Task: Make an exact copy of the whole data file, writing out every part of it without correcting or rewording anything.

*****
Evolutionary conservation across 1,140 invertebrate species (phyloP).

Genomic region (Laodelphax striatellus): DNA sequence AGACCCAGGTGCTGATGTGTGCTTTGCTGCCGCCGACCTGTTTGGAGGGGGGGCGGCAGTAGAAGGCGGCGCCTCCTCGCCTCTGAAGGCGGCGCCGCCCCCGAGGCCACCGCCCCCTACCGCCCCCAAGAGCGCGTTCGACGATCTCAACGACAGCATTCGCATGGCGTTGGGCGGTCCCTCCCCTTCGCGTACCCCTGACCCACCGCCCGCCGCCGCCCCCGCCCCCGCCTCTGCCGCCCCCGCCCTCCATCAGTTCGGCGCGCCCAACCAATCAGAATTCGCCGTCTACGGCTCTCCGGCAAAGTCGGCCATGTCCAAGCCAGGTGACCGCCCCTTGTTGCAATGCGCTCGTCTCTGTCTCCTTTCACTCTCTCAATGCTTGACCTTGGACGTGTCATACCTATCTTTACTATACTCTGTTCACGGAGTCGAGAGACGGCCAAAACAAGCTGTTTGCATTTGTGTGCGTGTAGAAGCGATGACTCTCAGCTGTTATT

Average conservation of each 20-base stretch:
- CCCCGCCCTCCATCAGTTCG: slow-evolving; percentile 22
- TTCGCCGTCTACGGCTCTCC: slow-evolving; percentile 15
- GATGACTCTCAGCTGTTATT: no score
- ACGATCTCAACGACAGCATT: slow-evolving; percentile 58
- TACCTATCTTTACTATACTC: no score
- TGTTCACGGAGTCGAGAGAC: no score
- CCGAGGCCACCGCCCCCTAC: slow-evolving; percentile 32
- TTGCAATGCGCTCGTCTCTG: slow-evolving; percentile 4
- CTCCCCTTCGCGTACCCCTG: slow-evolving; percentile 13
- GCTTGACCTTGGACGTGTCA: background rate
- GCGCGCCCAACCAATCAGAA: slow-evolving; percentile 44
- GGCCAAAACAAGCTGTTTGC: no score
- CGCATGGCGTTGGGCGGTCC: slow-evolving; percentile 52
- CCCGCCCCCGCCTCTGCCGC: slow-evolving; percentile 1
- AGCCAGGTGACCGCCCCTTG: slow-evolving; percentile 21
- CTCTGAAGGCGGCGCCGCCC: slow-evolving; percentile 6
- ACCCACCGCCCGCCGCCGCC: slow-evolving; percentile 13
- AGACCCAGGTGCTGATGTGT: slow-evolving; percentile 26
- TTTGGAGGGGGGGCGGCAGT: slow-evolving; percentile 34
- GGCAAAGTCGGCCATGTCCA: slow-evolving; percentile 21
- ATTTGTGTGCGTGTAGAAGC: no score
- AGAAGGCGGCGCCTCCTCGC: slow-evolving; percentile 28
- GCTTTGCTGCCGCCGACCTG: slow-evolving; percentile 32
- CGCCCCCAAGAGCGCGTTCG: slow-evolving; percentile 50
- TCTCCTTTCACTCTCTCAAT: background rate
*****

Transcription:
Evolutionary conservation across 1,140 invertebrate species (phyloP).

Genomic region (Laodelphax striatellus): DNA sequence AGACCCAGGTGCTGATGTGTGCTTTGCTGCCGCCGACCTGTTTGGAGGGGGGGCGGCAGTAGAAGGCGGCGCCTCCTCGCCTCTGAAGGCGGCGCCGCCCCCGAGGCCACCGCCCCCTACCGCCCCCAAGAGCGCGTTCGACGATCTCAACGACAGCATTCGCATGGCGTTGGGCGGTCCCTCCCCTTCGCGTACCCCTGACCCACCGCCCGCCGCCGCCCCCGCCCCCGCCTCTGCCGCCCCCGCCCTCCATCAGTTCGGCGCGCCCAACCAATCAGAATTCGCCGTCTACGGCTCTCCGGCAAAGTCGGCCATGTCCAAGCCAGGTGACCGCCCCTTGTTGCAATGCGCTCGTCTCTGTCTCCTTTCACTCTCTCAATGCTTGACCTTGGACGTGTCATACCTATCTTTACTATACTCTGTTCACGGAGTCGAGAGACGGCCAAAACAAGCTGTTTGCATTTGTGTGCGTGTAGAAGCGATGACTCTCAGCTGTTATT

Average conservation of each 20-base stretch:
- CCCCGCCCTCCATCAGTTCG: slow-evolving; percentile 22
- TTCGCCGTCTACGGCTCTCC: slow-evolving; percentile 15
- GATGACTCTCAGCTGTTATT: no score
- ACGATCTCAACGACAGCATT: slow-evolving; percentile 58
- TACCTATCTTTACTATACTC: no score
- TGTTCACGGAGTCGAGAGAC: no score
- CCGAGGCCACCGCCCCCTAC: slow-evolving; percentile 32
- TTGCAATGCGCTCGTCTCTG: slow-evolving; percentile 4
- CTCCCCTTCGCGTACCCCTG: slow-evolving; percentile 13
- GCTTGACCTTGGACGTGTCA: background rate
- GCGCGCCCAACCAATCAGAA: slow-evolving; percentile 44
- GGCCAAAACAAGCTGTTTGC: no score
- CGCATGGCGTTGGGCGGTCC: slow-evolving; percentile 52
- CCCGCCCCCGCCTCTGCCGC: slow-evolving; percentile 1
- AGCCAGGTGACCGCCCCTTG: slow-evolving; percentile 21
- CTCTGAAGGCGGCGCCGCCC: slow-evolving; percentile 6
- ACCCACCGCCCGCCGCCGCC: slow-evolving; percentile 13
- AGACCCAGGTGCTGATGTGT: slow-evolving; percentile 26
- TTTGGAGGGGGGGCGGCAGT: slow-evolving; percentile 34
- GGCAAAGTCGGCCATGTCCA: slow-evolving; percentile 21
- ATTTGTGTGCGTGTAGAAGC: no score
- AGAAGGCGGCGCCTCCTCGC: slow-evolving; percentile 28
- GCTTTGCTGCCGCCGACCTG: slow-evolving; percentile 32
- CGCCCCCAAGAGCGCGTTCG: slow-evolving; percentile 50
- TCTCCTTTCACTCTCTCAAT: background rate